Population Control
Joanne Faries

"Heard you were getting a neighbor, Cody."

"What?"

I gathered county gossip at Mercer's Barbershop as Brad used the big shears to tame my wavy locks. My mother managed to beat from me every other trace of my Italian father. She turned me into a rancher, but she allowed my hair to curl out from my hat. 

"Yep, seems there's some odd parcel of land butting up to yours. It's been for sale for a hundred years. A Jersey real estate fella, in Jackson to ski, did research, had money, and papers. Judge Roswell, here for his weekly trim, said the guy was sharp." Brad snorted. I kept my eye on the mirror. The scissors kept a steady clip.

"Maybe I need to visit the judge. Forget the shave. Thanks."

I drove into Hickock, the county seat. Although I didn't have an appointment, I knew I'd get in to see the judge. The old coot was still wishing my mother would let him sign her dance card.

"Cody, my boy, I know why you're here. However, Mr. Spencer is going to be a county taxpayer very soon. The survey will be done in a week, closing the next, all to fit his travel time."

The judge and I enjoyed a juicy chat. Nonetheless, he could not tamper with the law. I left him to go see my buddy, Dustin, up at the Mining College. Over lunch, we scoured paper copies the judge slipped to me.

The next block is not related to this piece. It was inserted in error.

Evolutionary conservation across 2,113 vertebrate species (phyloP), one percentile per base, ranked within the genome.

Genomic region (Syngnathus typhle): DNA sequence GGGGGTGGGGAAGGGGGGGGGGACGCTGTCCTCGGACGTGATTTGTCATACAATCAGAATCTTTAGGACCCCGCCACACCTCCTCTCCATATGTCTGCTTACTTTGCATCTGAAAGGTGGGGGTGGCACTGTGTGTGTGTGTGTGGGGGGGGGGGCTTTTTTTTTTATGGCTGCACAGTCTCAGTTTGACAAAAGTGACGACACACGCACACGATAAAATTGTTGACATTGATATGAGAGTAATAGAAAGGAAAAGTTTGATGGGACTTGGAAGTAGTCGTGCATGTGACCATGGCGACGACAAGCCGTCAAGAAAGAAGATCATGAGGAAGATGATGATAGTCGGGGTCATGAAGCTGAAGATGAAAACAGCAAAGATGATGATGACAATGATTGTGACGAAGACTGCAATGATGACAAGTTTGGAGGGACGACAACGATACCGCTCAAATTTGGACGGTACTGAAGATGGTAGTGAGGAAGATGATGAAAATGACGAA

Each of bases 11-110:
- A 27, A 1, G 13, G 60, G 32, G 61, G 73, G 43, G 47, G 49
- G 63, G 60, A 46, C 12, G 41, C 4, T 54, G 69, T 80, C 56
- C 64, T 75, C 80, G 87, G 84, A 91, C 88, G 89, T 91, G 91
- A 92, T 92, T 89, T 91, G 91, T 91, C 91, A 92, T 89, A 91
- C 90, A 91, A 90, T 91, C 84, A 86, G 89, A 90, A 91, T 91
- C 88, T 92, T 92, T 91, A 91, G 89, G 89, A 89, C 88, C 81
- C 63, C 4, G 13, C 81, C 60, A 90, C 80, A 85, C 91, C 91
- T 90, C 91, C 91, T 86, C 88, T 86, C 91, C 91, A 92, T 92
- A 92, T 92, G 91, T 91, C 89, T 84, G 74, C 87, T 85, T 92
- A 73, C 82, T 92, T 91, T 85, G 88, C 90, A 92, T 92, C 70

"Shoot. I've got a chemistry class that'll do anything for a good grade." Dusty winked. "Trust me. Move your cattle to the highland property. You'll want them out of my way."

I made it home in two hours while contemplating the next two weeks. With the last grocery bag in hand, I slammed shut my truck door confident that Dustin's crew would surprise Mr. Spencer and me.  

                                  
**


"Damn. What the hell is that smell?" Rotten eggs permeated my house. The valley reeked. Then I remembered it was survey day and I smiled.

The phone rang at noon. It was the judge.

"Cody, I don't want to know what you did, but Mr. Spencer withdrew his land offer."

I hopped in my pick-up, rolled down all of the windows, and enjoyed the stink in the air. From the truck bed, my dog whined and sneezed. Leaving the dirt path, I wound my way around my property waving at Dustin's students. Well-hidden, they dismantled some elaborate equipment.

At the main paved road, I got out to pat my sign "Lone Springs, Wyoming.   Population 1."  

First published: February, 2007
comments to the writer: Knob'sWriter@iceflow.com